THIS STORY TAKES
PLACE BETWEEN THE
NOVELS "THE SCARLET
OFFICIAL BBC 'EIGHTH
RELEASED IN OCTOBER
When the Doctor and
Sam arrive on Janus
Prime, they BECOME
EMBROILED IN a war
between rival humans
colonising the area.
The planet is littered
with ancient ruins,
and the Mendans are
using a mysterious
hyperspatial link left
behind by the planetís
But what is its true
purpose? How can
Janus Primeís moon
weigh billions of tons
more than it should?
AND Why is the planet
riddled with deadly
radiation? As the
around them, will
survive to discover
At the time of its release, The Janus Conjunction was a real divider of opinion.
Itís many critics picked holes in author Trevor Baxendaleís scientific inaccuracies (though no-one picked up on the one about the time-travelling, dimensionally-transcendental police telephone box and its bicardial pilot) and its patent lack of freshness, whilst its passionate defenders lauded the authorís gallant use of colossal, cosmic imagery and unsettling, tiny horrors. In my view though, this one isnít anything to get even the slightest bit excited about either way.
Those familiar with Baxendaleís many Doctor Who works will be able to attest to the manís outlandishly grisly, gruesome style, and The Janus Conjunction is a prime example of this. This novel features lurid terrors ranging from the personal to the profound, all of which are expertly evoked through the authorís almost callous, no-nonsense prose. From a massacre of babies to the nihilistic nightmare of the Janus super bomb, there is guaranteed to be at least one peculiar horror here that would get under your skin if you were to pick this one up.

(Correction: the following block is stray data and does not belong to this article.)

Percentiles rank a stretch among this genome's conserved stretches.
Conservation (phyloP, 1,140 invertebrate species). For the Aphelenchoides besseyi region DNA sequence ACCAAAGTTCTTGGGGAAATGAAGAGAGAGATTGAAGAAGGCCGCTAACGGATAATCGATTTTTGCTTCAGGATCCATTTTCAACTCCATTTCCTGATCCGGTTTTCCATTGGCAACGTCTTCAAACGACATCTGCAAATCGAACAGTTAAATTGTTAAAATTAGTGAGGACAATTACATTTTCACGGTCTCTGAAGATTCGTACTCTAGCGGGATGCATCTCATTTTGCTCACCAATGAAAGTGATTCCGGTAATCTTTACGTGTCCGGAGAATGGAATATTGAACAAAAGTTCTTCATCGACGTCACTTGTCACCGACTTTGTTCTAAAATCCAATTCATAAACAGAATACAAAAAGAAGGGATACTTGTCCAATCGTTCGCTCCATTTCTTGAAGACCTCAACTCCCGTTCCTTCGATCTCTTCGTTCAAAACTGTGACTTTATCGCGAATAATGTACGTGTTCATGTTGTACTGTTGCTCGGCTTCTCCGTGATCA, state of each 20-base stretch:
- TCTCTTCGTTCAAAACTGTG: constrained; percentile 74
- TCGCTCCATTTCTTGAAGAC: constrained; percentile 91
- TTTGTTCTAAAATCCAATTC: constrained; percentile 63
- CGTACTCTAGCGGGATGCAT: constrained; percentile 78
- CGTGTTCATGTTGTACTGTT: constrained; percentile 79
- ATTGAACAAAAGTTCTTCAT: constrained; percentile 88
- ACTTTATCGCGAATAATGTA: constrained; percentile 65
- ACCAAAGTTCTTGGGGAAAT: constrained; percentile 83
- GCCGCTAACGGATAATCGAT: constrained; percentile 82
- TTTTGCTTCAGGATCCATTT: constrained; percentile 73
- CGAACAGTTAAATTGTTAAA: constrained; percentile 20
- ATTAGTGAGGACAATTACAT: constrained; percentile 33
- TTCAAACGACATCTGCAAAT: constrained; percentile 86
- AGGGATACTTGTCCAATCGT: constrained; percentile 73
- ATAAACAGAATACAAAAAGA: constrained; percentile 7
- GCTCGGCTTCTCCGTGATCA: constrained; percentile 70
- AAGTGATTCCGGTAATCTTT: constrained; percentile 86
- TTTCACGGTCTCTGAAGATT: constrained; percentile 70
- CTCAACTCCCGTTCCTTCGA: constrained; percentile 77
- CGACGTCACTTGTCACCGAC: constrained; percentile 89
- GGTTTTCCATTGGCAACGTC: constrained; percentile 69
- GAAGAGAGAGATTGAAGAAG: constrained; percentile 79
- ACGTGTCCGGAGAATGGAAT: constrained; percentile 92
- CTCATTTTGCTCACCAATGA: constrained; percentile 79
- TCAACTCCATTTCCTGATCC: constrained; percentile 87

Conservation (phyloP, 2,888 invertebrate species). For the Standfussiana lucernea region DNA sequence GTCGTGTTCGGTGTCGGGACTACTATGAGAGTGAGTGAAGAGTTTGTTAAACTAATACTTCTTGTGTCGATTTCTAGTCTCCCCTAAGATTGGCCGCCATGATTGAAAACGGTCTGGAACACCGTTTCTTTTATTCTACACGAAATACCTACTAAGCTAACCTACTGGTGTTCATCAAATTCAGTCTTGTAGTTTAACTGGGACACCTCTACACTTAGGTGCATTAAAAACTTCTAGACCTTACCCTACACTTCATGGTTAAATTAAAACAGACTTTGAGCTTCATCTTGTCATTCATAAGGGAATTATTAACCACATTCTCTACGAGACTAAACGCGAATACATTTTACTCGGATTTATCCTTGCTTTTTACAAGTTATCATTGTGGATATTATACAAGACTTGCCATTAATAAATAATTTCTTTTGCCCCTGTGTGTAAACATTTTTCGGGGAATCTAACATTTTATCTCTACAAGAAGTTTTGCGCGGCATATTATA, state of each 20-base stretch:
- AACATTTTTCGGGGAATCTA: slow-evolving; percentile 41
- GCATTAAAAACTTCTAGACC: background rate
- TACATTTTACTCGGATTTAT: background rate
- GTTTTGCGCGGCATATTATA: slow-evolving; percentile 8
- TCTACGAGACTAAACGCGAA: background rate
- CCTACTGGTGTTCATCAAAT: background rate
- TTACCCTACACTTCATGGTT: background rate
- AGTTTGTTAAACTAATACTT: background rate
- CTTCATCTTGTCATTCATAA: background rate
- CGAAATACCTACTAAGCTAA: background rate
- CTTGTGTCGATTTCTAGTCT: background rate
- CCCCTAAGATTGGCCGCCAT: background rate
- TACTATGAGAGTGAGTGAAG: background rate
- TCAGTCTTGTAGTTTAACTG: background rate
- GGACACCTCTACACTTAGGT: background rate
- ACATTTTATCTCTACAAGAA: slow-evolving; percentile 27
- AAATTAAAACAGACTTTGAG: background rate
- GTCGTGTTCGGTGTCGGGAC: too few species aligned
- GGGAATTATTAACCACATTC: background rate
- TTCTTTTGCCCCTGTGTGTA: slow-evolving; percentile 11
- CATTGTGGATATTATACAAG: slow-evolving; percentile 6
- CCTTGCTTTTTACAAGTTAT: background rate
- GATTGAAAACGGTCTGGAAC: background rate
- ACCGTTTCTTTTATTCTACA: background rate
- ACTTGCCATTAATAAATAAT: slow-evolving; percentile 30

However, save for in its most explicit moments, The Janus Conjunction did a remarkably shoddy job of holding my attention. Whilst the Doctor and Sam are each well portrayed, I found Baxendaleís cast of supporting characters to be completely unremarkable. Zemler was a particular disappointment, always threatening to step outside his cipherís skin but never quite managing it.
Furthermore, the plot unfurls at a
leisurely pace that feels entirely
at odds with the level of threat
that Baxendale is trying to build
up. This does at least result in an
exceptionally tense and fraught
finale though, particularly for the
balding Sam who is forced to
look oblivion square in the eye. Her thoughts on her impending death are enthralling to read about; I especially love how, in what she believes to be her final moments, she succumbs to uncharacteristic bitterness and spite. It may not be romantic, but it smacks of truth.
And so whilst The Janus Conjunction does have its rewards for those able to endure its two-hundred and eighty odd pages without tapping out, itís not a book that stands up well today, particularly now that weíve been utterly spoiled by the new series and a decade of
Big Finish. I get the feeling that Baxendale wanted The Janus Conjunction to be a more ambitious Caves of Androzani, but instead itís just a poor manís Colony in Space.
Copyright © E.G. Wolverson 2010
E.G. Wolverson has asserted his right under the Copyright, Designs and Patents Act, 1988 to be identified as the author of this work.
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